Attorney Michael V. Favia was Chief of Medical and Health-Related Prosecutions for the Illinois Department of Professional Regulation for 8 years. He also served as Chair of the Illinois State Bar Association’s Health Care Section Council.
During his time at the Department of Professional Regulation, he became intimately knowledgeable about the operations of the Department and health law in general. In addition to heading the Department’s staff of legal counsel, he also used the invaluable knowledge he gained as a medical malpractice attorney to publish articles in legal journals and give lectures to assist health professionals in effectively dealing with the Department and medical malpractice law.
Now, in private practice, attorney Favia uses this expertise on behalf of clients, who include physicians, pharmacists, health care professionals, health care providers, as well as patients and their families.
He has retained his close ties to the local and medical community and is currently counsel for the following:
Quintarios, Prieto, Wood & Boyer – Present
Illinois Eye Institute Medical Malpractice Task Force, 2002 – Present
Hispanic Service Corporation of America, 2000 – Present
Association of American Physicians and Surgeons, 1999 – Present
Association of Regulatory Boards of Optometry, 1998 – Present
Illinois Medical Malpractice Information
Illinois medical malpractice lawsuits are based predominantly upon tort law. A tort law is a civil wrong, other than a breach of contract, for which the law will provide a remedy in the form of an action for damages. One of the primary bases of tort liability is negligence.
As a general rule, Illinois courts have defined negligence as “the failure to do something which a reasonably careful person would do, or doing something which a reasonable person would not do.”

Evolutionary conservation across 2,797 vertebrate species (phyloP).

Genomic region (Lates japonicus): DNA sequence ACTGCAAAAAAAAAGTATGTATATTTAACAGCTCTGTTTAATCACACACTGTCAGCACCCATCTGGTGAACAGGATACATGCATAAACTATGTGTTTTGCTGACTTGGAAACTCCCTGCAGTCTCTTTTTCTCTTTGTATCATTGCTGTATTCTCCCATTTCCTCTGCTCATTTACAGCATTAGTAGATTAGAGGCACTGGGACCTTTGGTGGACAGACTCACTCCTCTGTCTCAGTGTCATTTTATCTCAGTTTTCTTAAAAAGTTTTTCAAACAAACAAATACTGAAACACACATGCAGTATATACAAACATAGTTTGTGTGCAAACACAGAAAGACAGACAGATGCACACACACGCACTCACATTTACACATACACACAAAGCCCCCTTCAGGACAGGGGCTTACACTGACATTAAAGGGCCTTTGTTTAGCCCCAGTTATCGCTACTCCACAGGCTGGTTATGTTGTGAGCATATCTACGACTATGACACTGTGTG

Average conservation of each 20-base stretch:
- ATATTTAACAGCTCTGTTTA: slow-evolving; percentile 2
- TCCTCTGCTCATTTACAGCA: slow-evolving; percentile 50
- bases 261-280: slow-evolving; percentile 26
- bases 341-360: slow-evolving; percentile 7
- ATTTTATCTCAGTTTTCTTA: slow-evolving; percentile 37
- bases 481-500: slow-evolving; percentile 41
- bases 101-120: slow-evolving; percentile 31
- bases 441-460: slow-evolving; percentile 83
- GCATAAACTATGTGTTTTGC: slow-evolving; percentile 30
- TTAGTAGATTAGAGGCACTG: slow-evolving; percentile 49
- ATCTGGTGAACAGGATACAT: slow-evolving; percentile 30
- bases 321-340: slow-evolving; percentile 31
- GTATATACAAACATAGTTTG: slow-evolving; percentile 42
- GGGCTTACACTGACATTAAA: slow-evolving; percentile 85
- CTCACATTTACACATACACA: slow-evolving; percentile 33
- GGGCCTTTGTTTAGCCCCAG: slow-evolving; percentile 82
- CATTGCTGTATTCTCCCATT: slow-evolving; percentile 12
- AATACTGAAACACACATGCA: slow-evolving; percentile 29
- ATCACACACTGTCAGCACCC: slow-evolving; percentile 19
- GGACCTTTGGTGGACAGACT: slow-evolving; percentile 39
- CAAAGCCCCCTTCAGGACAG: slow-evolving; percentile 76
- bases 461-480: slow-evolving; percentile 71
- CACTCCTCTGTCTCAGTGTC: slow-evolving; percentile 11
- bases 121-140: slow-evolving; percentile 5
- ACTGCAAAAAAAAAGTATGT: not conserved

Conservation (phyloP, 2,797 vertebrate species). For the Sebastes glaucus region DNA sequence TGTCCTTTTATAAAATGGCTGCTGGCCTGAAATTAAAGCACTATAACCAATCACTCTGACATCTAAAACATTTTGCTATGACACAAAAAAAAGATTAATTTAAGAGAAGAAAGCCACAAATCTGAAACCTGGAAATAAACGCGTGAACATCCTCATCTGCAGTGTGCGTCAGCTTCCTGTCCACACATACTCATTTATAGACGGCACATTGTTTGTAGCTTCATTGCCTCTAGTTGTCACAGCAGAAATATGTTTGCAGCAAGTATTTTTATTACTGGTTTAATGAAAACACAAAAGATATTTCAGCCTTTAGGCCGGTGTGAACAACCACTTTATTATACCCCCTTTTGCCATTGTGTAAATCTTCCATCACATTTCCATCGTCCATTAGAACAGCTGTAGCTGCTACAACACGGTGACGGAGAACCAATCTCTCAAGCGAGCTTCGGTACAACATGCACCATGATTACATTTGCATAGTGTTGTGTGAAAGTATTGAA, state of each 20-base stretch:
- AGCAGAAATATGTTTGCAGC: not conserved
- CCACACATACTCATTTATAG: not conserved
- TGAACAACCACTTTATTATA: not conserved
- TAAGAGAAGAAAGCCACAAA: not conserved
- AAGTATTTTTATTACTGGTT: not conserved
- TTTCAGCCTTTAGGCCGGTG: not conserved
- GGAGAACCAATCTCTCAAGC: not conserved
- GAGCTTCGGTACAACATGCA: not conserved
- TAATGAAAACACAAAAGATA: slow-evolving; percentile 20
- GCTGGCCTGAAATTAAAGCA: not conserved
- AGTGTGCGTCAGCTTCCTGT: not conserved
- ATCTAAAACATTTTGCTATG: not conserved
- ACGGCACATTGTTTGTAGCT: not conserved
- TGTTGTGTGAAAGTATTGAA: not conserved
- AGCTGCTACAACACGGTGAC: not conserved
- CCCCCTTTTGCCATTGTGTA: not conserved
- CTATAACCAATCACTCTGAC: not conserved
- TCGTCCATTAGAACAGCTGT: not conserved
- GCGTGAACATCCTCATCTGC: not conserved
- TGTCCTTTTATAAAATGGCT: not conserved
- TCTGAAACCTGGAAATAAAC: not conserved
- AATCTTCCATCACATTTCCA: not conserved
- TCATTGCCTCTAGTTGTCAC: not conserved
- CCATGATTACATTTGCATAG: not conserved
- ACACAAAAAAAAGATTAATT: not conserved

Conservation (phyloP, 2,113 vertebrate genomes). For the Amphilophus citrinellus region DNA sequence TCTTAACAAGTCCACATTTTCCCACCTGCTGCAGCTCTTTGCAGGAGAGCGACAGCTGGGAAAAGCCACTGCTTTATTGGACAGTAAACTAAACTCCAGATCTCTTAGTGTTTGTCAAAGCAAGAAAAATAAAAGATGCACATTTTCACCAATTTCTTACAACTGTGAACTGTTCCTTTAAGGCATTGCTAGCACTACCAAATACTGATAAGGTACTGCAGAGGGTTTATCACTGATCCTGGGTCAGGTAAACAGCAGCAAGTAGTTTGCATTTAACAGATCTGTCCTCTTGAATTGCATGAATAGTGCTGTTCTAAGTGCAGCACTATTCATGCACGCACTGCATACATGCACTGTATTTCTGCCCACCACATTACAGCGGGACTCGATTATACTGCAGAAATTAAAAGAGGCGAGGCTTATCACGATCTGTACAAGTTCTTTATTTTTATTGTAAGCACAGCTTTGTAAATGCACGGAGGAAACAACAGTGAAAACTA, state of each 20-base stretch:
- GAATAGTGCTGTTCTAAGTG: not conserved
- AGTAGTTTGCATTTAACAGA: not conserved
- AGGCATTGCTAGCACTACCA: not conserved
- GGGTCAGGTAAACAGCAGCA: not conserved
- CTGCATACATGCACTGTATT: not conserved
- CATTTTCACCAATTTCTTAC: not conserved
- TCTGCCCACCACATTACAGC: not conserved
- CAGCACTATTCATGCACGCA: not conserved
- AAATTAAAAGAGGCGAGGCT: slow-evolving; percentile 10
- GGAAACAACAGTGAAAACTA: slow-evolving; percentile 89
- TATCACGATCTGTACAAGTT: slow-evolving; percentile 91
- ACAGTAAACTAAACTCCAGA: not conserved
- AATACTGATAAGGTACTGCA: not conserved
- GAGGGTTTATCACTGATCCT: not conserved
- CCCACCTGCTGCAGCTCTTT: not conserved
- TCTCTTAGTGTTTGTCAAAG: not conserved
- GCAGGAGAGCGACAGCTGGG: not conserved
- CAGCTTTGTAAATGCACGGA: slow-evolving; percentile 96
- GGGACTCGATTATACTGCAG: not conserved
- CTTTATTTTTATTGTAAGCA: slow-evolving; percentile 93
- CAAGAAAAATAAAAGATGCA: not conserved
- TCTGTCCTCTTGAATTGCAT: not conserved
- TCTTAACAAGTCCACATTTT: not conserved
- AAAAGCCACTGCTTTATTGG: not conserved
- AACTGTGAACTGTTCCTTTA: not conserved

In the typical Illinois medical malpractice action, negligence is ordinarily determined by measuring the conduct of the defendant physician against the standard of care of the reasonably careful and prudent medical practitioner. Thus, negligence may be viewed as a breach of the physician’s duty to exercise reasonable skill and care in the treatment of a patient.
In order to recover damages from a physician for malpractice based upon negligence, the patient must prove all four of the following elements:
1. DUTY – the patient must show that the physician owed the patient a particular duty or obligation. This duty, recognized by law as created by the patient-physician relationship, requires the physician to act in accordance with specific norms and standards established by the profession for the protection of patients against unreasonable risks.
2. BREACH OF DUTY – the patient must show that the physician failed to act in accordance with these established norms by any act or omission violating the duty of care owed to the patient.
3. CAUSATION – the patient must show the existence of a causal connection between the act or omission of the physician and the resulting injury. This is commonly known as the legal cause or proximate cause, which differs from medical causation in that it refers to “a” cause and not necessarily “the” cause or even the most immediate case, as is the case with medical causation.
4. DAMAGES – the patient (in some circumstances the plaintiff is someone other than the patient, such as the patient’s parent, spouse, children, or the estate of a deceased patient) must establish that because of the physician’s act or omission, actual loss or damage has been incurred. Damages may include disability and disfigurement, pain and suffering, medical expenses and other financial loss.
Steps to Minimize Medical Malpractice Risks
1. Keep current on medical procedures and standards. Maximize the time you devote to C.M.E. programs.
2. Seek consultations and/or utilize referrals to specialists whenever appropriate. No one physician can know it all.
3. Maintain a “manageable” private practice. Hire competent help and personnel to assist but remember that the physician remains the captain of his ship.
4. Obtain thorough patient histories and maintain good medical records. The importance of keeping thorough written medical records cannot be overemphasized.
5. Inform patients about their medical condition, its prognosis, and the risks involved. Communicate often and ascertain that the patient understands what you are communicating. Memorialize all pertinent conversations. However, if something goes wrong, never admit fault – you may not really have done anything wrong at all.
6. When examining a patient of the opposite sex, have a nurse in the room as a witness. This will avoid the typical “he said/she said” claims.
7. Always maintain adequate medical malpractice insurance coverage ($1+million).